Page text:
How is this different from the accounting tricks that banks have been using to hide their debts and overvalue their risky investments to make their cash reserves look good? According to Bair, the difference is in degree. The few pennies that make up the FDIC assessment will be small change compared to the other expenses on banks’ financial statements. But having banks prepay those few pennies will add up to $45 billion that will replenish the FDIC fund.
The other, more important question is this: Will this $45 billion be enough? By the FDIC’s own estimate, they’ll need at least $50 billion to get through the end of 2010. Asking banks to pay their assessments through 2012 right now leaves a gap of two years when the FDIC can expect zero income from its main source but will still have to close down troubled banks. A taxpayer bailout will be inevitable.
The fact that Sheila Bair–the only top regulator in this country who’s been outspoken about the causes of the crash–can’t turn to either the Obama administration or to Congress to replenish the FDIC’s fund is a symptom of just how sick our system is. She’s betting that things will get better between now and next year, that new financial regulation will be in place, that the economy will turn a corner, and that Congress and the American people won’t view a request from her to replenish the FDIC’s fund with taxpayer money as a taxpayer bailout that marks her as the same kind of leach as Kenneth Lewis of Bank of America or Franklin Raines of Fannie Mae.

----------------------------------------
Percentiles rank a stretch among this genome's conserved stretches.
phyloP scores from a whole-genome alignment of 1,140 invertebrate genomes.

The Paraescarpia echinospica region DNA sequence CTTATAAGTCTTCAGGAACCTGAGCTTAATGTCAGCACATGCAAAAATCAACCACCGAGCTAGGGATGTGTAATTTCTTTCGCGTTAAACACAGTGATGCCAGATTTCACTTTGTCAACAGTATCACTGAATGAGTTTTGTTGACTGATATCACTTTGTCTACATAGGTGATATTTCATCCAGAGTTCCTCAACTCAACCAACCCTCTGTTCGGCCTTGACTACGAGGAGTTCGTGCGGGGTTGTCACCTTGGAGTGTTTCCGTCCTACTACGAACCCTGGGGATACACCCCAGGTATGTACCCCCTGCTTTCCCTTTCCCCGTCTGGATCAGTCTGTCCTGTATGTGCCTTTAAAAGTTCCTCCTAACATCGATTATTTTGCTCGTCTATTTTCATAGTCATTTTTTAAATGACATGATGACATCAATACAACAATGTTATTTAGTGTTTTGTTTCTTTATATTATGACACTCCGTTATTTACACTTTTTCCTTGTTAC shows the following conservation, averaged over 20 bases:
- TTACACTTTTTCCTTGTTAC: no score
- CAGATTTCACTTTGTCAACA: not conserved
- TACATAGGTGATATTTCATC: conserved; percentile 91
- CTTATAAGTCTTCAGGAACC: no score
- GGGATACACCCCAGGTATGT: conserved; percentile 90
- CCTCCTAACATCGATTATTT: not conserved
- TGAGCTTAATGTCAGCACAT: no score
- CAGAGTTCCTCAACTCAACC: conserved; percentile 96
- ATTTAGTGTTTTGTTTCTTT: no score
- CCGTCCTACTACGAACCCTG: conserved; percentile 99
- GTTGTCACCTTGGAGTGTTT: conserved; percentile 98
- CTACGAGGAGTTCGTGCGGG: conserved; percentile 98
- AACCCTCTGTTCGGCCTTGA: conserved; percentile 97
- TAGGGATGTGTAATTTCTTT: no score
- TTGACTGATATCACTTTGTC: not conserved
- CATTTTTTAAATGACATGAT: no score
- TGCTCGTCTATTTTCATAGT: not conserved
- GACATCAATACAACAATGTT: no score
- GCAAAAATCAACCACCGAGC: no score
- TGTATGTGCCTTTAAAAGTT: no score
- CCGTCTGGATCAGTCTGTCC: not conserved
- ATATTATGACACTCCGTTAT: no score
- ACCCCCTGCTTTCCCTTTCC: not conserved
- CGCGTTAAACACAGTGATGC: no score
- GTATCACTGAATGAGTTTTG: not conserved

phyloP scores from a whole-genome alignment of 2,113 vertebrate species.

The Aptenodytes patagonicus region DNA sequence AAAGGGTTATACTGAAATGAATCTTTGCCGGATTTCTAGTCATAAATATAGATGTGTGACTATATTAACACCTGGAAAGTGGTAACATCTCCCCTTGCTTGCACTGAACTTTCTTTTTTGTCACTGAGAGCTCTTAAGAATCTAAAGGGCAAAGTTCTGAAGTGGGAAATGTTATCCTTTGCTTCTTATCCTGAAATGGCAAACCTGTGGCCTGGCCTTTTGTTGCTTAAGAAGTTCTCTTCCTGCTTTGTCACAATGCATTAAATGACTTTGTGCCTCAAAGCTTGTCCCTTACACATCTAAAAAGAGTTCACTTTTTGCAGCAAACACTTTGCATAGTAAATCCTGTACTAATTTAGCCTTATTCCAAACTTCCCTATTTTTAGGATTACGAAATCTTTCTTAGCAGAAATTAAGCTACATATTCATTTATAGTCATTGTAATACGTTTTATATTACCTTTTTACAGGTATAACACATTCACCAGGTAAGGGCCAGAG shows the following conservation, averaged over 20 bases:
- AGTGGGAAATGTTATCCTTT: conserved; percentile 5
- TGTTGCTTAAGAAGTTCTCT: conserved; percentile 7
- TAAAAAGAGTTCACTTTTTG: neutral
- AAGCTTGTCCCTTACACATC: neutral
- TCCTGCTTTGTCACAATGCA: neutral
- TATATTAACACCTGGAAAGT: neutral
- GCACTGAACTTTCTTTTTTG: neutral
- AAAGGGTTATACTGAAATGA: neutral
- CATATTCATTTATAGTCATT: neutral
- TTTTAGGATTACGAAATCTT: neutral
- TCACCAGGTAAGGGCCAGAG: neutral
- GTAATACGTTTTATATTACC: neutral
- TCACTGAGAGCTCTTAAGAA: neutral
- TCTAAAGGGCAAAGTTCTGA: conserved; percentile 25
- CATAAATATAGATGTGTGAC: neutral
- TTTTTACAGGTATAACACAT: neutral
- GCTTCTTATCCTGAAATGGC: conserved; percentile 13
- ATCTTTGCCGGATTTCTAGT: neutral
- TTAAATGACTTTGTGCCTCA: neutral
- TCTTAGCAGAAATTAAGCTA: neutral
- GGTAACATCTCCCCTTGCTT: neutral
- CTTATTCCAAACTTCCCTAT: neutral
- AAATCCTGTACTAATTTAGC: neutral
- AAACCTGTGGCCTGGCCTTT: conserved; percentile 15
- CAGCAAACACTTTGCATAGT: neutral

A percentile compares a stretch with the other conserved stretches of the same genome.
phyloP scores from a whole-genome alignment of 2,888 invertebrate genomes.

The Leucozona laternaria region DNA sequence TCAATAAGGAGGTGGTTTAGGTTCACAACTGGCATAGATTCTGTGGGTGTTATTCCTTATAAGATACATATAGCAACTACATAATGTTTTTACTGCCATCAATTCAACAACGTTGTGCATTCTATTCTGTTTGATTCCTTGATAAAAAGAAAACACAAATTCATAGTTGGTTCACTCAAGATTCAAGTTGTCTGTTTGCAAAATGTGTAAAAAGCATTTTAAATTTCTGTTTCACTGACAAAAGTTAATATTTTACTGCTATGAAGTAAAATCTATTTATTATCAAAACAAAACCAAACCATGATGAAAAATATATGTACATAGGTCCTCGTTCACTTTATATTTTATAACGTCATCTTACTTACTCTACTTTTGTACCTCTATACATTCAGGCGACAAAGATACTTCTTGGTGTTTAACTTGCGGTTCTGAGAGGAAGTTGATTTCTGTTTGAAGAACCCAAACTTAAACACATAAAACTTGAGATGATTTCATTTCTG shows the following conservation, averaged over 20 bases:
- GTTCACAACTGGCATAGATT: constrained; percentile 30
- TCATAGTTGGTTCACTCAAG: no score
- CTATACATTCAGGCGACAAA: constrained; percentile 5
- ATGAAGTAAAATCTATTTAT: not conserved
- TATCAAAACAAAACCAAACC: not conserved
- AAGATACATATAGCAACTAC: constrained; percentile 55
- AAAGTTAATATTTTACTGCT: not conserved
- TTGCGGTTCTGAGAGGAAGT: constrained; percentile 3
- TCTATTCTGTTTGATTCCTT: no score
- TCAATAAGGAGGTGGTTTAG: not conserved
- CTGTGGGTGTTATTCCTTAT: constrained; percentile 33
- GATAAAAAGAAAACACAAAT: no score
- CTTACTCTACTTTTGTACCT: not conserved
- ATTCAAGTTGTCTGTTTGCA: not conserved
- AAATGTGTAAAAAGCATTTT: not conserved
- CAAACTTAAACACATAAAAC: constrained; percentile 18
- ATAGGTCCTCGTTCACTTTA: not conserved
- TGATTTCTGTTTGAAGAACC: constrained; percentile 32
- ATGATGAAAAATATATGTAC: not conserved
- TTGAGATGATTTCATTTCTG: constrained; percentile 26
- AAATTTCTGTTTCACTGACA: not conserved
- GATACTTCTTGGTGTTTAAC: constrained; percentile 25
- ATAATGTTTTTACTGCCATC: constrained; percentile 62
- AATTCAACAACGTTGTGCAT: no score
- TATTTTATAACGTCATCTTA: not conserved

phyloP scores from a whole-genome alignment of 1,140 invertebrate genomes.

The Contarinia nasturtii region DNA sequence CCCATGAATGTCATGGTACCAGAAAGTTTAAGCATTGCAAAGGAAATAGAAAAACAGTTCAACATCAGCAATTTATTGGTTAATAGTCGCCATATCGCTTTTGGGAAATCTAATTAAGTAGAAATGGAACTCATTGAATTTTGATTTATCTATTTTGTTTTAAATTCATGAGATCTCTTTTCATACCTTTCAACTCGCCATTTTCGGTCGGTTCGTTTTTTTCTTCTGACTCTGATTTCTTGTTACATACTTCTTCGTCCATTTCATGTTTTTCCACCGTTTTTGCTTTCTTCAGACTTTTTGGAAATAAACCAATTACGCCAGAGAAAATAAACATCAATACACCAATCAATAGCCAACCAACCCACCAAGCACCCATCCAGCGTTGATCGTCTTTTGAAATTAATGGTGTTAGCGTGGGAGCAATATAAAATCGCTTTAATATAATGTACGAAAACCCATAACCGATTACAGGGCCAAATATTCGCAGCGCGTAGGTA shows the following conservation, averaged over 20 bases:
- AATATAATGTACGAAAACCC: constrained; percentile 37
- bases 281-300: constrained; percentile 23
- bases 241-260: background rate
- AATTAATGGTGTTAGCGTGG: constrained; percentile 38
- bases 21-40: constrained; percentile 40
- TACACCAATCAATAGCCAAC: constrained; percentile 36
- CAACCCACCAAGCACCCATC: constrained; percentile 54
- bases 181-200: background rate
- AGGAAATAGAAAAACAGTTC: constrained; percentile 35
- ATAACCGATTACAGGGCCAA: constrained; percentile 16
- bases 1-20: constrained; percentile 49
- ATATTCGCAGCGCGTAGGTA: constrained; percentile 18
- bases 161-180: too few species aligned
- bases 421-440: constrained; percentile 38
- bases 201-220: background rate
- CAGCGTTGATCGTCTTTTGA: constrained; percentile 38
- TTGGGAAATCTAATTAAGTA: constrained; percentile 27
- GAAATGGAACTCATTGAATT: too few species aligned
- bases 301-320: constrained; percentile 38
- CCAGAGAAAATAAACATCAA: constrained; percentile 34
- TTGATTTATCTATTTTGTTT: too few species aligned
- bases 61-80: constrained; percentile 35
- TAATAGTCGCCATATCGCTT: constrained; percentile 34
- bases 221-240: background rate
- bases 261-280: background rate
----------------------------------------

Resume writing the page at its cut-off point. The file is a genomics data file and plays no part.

I hope she’s right–but I don’t think she is. All indications are that banks are in for another round of collapses, this time sparked by commercial real estate loans.